It’s Friday – which can only mean Fish & Chips.  Love the signage on this chippy in East Ham. Proportionally everything on this shop front really works- almost like a Mondrian painting.

08_E6_2014-11-18 13.00
©Barnaby Barford 2015


22 Smartphone Perspective PSDs for Conceptual App Mockups

Perspective photo mockups are beyond useful when it comes to interface design. These mockups offer designers the ability to craft pixel-perfect interfaces and display how they would look on a real device. Most files are released as PSDs with editable smart objects. Simply copy & paste the final screen design and the mockup is instantly rendered into perspective.

The following gallery includes 22 free perspective mockup PSDs for smartphones. The most popular choices are iPhones and Google Android devices – both of which are represented in this post. Whether you’re designing a brand new mobile app or just need to create a photorealistic composition, these PSDs are the absolute best resource for getting the job done.

Photorealistic iPhone 5’s

six photorealistic iphone5 mockups free

Photorealistic iPhone 6’s

six photorealistic iphone6 mockups free

Perspective iPhone 6

freebie perspective mockup iphone6

White Charging iPhone 6

photorealistic charging iphone6 mockup

8 Natural Mockups

eight natural iphone mockups photos

Vertical iPhone 6

vertical iphone 6 mockup design

iPhone 6 PSDs

behance iphone 6 6s psd freebie

Vector Mockups

vector iphone mockups psd freebie

Nexus 6

nexus6 android device perspective mockup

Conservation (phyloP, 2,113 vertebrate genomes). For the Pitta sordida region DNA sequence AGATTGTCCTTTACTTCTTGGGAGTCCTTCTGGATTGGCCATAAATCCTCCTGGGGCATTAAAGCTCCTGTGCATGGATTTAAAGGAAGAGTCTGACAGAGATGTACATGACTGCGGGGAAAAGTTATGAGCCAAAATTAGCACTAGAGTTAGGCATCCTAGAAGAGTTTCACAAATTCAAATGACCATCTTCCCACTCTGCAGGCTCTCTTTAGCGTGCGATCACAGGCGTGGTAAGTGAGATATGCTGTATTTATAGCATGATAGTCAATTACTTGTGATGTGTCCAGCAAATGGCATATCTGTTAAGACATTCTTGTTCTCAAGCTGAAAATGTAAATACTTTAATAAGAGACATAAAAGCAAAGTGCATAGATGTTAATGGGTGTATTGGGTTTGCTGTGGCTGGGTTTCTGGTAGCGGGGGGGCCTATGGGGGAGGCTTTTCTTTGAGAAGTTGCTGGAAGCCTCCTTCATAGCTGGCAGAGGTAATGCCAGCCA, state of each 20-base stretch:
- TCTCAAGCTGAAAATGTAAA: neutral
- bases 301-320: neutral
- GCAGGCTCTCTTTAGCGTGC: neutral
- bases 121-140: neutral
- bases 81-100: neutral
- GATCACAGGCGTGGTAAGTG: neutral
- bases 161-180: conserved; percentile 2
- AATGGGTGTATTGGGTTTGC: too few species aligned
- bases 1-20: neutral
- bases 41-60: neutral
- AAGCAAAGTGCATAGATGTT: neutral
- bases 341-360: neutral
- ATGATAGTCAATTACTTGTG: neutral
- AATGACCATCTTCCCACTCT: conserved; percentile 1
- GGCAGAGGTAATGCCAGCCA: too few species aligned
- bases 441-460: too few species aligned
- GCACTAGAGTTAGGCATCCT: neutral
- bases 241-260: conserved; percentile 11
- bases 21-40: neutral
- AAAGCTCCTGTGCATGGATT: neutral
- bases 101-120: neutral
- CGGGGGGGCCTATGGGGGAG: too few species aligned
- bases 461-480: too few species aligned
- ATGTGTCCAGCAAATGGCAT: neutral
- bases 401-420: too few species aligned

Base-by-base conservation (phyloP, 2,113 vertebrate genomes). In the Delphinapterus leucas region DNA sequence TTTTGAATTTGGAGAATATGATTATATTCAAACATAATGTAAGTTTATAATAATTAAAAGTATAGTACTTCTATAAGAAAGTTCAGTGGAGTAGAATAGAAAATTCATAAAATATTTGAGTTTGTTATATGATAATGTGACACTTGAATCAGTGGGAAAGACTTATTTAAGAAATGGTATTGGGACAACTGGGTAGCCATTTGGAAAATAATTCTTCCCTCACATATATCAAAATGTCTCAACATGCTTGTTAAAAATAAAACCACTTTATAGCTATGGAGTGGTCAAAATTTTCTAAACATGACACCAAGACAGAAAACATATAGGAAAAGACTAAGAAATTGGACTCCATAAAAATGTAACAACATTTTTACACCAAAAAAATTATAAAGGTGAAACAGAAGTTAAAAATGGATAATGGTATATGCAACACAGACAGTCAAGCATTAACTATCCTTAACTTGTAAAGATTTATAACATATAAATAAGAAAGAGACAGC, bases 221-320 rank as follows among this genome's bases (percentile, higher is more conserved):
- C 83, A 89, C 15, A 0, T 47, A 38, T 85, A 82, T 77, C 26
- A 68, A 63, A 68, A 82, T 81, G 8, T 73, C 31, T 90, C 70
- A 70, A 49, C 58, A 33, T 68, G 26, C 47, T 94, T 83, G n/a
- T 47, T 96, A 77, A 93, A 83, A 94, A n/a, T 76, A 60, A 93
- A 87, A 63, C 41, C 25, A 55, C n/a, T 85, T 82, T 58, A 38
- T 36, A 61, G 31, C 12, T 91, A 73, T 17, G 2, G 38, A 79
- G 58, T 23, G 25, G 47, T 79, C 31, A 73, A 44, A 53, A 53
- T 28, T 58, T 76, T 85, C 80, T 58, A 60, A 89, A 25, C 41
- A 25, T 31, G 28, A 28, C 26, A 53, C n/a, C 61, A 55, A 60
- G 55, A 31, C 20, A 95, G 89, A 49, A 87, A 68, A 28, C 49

Android PSD

samsung android phone mockup psd

Dark & White Vectors

iphone ai eps vector illustrator

iPhone 6 Vector

pixeden iphone6 vector psd mockup

iPad Air Vector

ipad air apple psd perspective mockup

3D Render

dark iphone6 3d phone render design

iPhone 6 Hand Mockup

hand holding iphone 6 mockup psd freebie

Flat iPhone 6

flat white iphone 6 mockup psd freebie

iPhone 5c Template

psd freebie iphone 5c mockup perspective

Google Nexus 4

google nexus 4 android device mockup

Photorealistic iPhone 6 Plus

iphone 6 plus psd freebie mockup

10 Free iPhone Mockups

ten photorealistic iphone6 freebie psd

iPhone 4s Mockup

mockup psd freebie perspective iphone4

6 Free iPhone PSDs

six freebie psd iphone mockups ui

If you enjoyed this post then you’ll also enjoy:

Adapting an iPhone 5 App UI to iPhone 6 and 6 Plus

40 Stunning iOS App Icons for Design Inspiration

The post 22 Smartphone Perspective PSDs for Conceptual App Mockups appeared first on SpyreStudios.



I’ve enjoyed contributing here on the Pastry Box this year, if for nothing else than it’s gotten me writing on the regular again. Having a deadline helps drive it into my skull repeatedly that writing has less to do with skill, and more to do with showing up. Making the clackity noise really does work. Just like merely putting pencil to paper counts as sketching. I should know this by heart by now, but I’ve come to the conclusion that I’ll need life-long reminding.

Each month when I feel my Pastry Box deadline approach, I set my mind to sponge-mode in case an idea happens to present itself. I start jotting down notes on paper, in random text files, and peck out sentences in emails to myself while I ride the subway each day. Few of these ever get used for anything, but they all resonated with me in some way when I wrote them.

Over time, I’ve amassed a considerable amount of drafts and unorganized thoughts. Some date back to when I first started blogging (we were really preoccupied with IE6 back then) and the pile since then keeps growing. When I can’t think of anything to write about, I often go back and skim through these drafts to see if there is a loose thread I can pick up. There are many thoughts that were interesting to me for a time, but it rarely happens that one might strike me now. If these thoughts resonated with me before, why can’t they now?